By MORGAN WINSOR, ABC News
(NEW YORK) — Some residents on the Hawaiian island of Maui were urged to evacuate Monday after heavy rainfall caused a dam to overflow and triggered life-threatening flooding that destroyed homes.
The National Weather Service reported 13.2 inches of rain fell in the Haiku area of Maui’s North Shore on Monday between 7 a.m. and 3 p.m. local time, causing the Kaupakalua Dam to crest and putting it in “imminent” danger of failure. The agency issued a flash flood warning for all Hawaiian islands through late Tuesday night, with more heavy rain in the forecast.
Maui County initially said the dam was reported to have been breached by flood waters Monday at 3:21 p.m. local time. However, after closer inspection, officials determined there was no structural damage. Nevertheless, the county is advising those who evacuated from their homes in the town of Haiku due to flooding “not to return until it is safe to do so.”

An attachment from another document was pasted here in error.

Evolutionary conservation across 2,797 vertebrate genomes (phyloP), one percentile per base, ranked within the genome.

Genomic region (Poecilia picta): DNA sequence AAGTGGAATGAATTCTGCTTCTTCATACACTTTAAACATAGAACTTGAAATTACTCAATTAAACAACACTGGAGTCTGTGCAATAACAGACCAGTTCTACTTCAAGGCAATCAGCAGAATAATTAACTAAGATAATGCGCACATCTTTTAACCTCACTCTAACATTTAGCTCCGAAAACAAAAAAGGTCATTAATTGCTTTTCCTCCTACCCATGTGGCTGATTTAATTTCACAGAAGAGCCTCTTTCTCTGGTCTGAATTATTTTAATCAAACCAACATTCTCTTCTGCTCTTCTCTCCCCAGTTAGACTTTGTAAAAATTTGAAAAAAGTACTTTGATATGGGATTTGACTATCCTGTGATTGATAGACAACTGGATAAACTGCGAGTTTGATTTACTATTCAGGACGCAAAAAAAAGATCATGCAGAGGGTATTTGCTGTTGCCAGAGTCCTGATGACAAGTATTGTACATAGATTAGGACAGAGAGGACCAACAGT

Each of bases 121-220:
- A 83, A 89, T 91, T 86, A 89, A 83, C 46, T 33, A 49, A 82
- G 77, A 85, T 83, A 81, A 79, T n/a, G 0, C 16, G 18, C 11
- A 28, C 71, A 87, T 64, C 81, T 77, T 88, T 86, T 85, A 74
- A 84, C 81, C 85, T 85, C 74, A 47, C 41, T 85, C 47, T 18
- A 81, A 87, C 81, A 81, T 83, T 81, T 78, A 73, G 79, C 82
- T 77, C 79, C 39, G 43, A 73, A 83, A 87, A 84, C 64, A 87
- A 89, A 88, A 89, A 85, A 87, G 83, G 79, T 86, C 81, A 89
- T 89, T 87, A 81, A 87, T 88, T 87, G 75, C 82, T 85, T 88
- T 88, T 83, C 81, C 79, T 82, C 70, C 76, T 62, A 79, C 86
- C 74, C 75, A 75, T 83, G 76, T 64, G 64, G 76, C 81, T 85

Emergency evacuations were ordered for everyone downstream of the dam in Haiku, while residents near heavily flowing streams were advised to seek higher ground immediately. Evacuation shelters were opened at a community center in Paia and a public school in Hana, while a community center in Makawao was on stand-by to open if the other shelters reached capacity.
The Maui Fire Department reported receiving more than a dozen calls for help from residents who were trapped in their homes by rising floodwaters on Monday.
After surveying the flooding in Haiku on Monday, Maui County Mayor Michael Victorino said approximately six homes were heavily damaged or destroyed and there was also evidence of landslides.
“Resources are being pushed into this area right now,” Victorino said during a live address on Facebook. “Ladies and gentlemen, this is a real flooding situation we have not seen in a long time. In fact, some of the residents have told me that this is the worst they’ve seen in over 25 years.”
Built in 1885, the Kaupakalua Dam is one of the oldest agricultural dams on Maui. It is 57 feet in height and 400 feet in length, has a maximum storage capacity of 210 acre feet and can hold 68 million gallons of water, according to the Hawaii governor’s office.
The earthen dam belongs to the East Maui Irrigation Company, which was created to divert water from streams to irrigate sugar cane plantations.
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